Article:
5

I've observed at least 3 types related to functions in Python 3:

>>> class A():
...  def f(): pass
...
>>> A.f
<function A.f at 0x7fcaef304268>
>>> A().f
<bound method A.f of <__main__.A object at 0x7fcaef2fae80  
>>> set.union
<method 'union' of 'set' objects>

I'm wondering what's the difference between 'function', 'method' and 'bound method'? Is 'method' a type equivalent to 'unbound method' in Python 2?

6

Is 'method' a type equivalent to 'unbound method' in Python 2?

Kind-a-sort-a. But not really. It is a method_descriptor object defined in C code. It is an unbound method, but not the kind you found in Python 2.

For Python types written C, all 'methods' are really C functions. The <method 'name' of 'type' objects> object you found is a special object you can use to call that function given an instance and further arguments, just like the function object does for custom Python classes. The object is defined in C in the PyMethodDescr_Type structure. It implements the descriptor protocol, just like functions do.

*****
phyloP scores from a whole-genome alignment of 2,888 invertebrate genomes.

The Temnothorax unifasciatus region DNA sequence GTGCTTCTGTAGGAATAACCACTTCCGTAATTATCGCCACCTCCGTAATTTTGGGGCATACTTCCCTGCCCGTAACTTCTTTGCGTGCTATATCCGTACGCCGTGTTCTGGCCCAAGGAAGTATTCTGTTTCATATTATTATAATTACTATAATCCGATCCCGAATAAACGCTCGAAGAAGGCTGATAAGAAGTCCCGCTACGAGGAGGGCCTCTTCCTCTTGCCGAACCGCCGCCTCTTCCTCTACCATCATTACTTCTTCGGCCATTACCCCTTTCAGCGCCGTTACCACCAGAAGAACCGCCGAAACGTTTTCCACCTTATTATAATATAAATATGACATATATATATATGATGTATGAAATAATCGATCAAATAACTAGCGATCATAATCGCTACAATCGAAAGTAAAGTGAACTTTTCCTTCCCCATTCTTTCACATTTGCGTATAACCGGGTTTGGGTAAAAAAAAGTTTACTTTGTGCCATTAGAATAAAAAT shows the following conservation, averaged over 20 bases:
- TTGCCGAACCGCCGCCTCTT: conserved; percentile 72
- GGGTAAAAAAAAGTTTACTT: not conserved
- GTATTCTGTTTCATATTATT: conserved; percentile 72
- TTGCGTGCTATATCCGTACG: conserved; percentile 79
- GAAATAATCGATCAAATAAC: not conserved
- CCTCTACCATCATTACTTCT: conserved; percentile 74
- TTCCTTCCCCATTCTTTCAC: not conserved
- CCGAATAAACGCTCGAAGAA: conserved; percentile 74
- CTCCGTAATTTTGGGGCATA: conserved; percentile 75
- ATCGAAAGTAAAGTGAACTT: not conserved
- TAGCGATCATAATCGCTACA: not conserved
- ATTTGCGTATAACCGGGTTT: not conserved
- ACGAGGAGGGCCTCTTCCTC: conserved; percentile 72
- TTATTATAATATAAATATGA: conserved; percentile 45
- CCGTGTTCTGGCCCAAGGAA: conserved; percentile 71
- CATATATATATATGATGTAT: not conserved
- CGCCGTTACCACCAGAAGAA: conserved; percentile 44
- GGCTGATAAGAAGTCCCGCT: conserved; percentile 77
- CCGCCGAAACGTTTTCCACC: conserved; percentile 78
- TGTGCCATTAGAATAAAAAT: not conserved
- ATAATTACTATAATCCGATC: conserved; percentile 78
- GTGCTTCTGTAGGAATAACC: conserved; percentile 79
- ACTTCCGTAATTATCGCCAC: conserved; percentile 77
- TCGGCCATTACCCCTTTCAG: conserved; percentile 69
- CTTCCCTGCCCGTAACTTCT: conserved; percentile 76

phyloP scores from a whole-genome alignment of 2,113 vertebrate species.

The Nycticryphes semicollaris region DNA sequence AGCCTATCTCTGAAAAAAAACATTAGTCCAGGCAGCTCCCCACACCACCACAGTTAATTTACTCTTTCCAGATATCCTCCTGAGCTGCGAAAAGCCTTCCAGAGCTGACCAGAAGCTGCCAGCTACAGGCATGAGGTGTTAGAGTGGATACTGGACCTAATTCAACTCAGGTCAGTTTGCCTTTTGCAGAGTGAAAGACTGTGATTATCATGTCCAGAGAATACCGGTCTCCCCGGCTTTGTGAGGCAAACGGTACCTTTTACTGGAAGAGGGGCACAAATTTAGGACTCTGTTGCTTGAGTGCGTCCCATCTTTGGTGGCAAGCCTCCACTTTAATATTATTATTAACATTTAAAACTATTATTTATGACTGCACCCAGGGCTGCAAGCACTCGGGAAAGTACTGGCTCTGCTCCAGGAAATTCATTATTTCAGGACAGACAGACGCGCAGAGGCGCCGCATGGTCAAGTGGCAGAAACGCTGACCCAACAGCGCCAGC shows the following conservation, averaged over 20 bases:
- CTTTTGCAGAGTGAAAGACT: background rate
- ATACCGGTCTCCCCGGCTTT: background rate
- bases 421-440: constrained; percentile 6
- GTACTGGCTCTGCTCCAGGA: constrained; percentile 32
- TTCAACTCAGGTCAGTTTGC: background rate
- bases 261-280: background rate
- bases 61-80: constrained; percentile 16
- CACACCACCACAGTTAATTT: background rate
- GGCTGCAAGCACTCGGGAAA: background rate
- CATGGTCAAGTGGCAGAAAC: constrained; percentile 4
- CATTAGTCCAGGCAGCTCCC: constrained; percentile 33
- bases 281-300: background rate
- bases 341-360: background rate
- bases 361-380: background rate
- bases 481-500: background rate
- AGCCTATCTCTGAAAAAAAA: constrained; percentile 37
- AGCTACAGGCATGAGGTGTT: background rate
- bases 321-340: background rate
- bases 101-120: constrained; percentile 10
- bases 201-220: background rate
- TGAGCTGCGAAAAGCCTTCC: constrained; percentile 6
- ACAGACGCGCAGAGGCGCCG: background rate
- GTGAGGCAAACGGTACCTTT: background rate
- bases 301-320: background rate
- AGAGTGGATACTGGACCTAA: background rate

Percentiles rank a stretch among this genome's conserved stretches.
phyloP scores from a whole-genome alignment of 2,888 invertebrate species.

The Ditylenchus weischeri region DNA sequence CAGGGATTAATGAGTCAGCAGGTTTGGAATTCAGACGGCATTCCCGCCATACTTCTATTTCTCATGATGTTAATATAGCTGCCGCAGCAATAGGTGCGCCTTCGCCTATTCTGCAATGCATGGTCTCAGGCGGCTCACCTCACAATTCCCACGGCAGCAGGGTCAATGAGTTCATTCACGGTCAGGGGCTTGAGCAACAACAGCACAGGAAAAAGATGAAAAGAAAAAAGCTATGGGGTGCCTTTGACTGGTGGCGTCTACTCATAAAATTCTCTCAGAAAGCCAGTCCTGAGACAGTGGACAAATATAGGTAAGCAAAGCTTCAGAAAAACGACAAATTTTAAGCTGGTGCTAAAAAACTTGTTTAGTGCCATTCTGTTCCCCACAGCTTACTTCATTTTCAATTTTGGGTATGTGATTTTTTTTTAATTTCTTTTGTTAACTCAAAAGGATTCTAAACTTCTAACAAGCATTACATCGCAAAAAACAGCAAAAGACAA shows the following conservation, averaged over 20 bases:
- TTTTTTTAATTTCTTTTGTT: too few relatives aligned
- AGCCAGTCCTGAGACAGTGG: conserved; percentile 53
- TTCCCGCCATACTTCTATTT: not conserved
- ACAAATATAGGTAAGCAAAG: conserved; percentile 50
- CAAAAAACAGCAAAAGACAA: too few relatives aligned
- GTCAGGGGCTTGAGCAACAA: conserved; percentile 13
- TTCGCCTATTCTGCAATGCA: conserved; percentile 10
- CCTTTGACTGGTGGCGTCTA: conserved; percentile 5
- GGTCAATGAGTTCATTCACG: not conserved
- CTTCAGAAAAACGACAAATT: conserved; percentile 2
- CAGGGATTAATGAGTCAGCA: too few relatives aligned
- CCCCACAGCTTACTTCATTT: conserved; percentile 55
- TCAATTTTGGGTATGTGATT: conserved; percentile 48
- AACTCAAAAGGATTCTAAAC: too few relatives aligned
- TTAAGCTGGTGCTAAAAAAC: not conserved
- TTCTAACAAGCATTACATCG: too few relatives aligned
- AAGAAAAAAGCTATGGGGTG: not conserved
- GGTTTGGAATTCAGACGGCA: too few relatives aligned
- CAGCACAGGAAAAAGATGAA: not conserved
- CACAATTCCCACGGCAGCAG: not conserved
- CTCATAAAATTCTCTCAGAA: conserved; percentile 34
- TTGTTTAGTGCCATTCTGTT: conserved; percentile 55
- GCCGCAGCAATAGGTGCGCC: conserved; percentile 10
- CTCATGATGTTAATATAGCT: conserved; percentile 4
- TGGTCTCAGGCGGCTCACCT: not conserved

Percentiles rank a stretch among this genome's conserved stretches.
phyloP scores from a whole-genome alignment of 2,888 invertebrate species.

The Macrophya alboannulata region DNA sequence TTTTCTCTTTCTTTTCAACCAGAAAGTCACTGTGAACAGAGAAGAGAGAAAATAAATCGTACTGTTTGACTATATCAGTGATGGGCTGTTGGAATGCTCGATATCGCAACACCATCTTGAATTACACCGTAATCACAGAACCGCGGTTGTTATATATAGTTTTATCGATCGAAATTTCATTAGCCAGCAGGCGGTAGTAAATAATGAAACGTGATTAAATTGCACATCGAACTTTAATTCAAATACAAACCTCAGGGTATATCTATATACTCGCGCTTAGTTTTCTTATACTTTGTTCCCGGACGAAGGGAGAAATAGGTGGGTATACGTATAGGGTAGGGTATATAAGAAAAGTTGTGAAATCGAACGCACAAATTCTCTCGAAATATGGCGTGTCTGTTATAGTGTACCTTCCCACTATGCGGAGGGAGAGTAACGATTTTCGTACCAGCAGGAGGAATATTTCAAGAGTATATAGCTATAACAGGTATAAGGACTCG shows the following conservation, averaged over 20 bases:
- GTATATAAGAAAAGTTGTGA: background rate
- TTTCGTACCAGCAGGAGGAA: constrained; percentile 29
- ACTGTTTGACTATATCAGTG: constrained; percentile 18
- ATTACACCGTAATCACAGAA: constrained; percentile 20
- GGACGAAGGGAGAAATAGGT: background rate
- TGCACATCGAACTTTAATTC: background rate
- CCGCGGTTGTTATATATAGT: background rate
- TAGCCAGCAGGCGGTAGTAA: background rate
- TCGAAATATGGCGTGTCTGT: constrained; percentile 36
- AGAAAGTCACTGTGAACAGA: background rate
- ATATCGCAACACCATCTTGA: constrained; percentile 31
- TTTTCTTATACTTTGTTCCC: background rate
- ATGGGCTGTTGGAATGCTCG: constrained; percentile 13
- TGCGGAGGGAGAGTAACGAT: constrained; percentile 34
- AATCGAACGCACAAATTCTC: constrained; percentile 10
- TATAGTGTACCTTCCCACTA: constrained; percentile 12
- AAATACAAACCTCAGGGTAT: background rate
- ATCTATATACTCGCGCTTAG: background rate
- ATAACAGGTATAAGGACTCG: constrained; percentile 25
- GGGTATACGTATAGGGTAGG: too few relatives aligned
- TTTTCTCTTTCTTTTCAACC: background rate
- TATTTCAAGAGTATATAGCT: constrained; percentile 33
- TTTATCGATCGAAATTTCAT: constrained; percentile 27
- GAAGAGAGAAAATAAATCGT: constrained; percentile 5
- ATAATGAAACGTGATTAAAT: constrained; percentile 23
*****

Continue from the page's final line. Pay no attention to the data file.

Python defines several other such descriptor types; if you use __slots__, each attribute is a dsescriptor of type member_descriptor (see the PyMemberDescr_Type structure), while classmethod, property and staticmethod are perhaps better known descriptor objects.

In Python 2, bound and unbound methods are really just one type, instancemethod (defined by the PyMethod_Type structure); it'll report as bound if the __self__ (im_self) attribute is set. In Python 3 using a function as a descriptor simply doesn't produce method objects without __self__ set; instead calling function.__get__() with no instance just returns the function again.

The only reason Python 2 returns unbound methods is to enforce a type check; the first argument must be an instance of the class (or a subclass thereof). This didn't make all that much sense for Python code that supports duck-typing, so in Python 3 the restriction was removed. However, with C code you can't use duck-typing, you still have to restrict the type, and that's why C-types still return a method_descriptor object that enforces this restriction.

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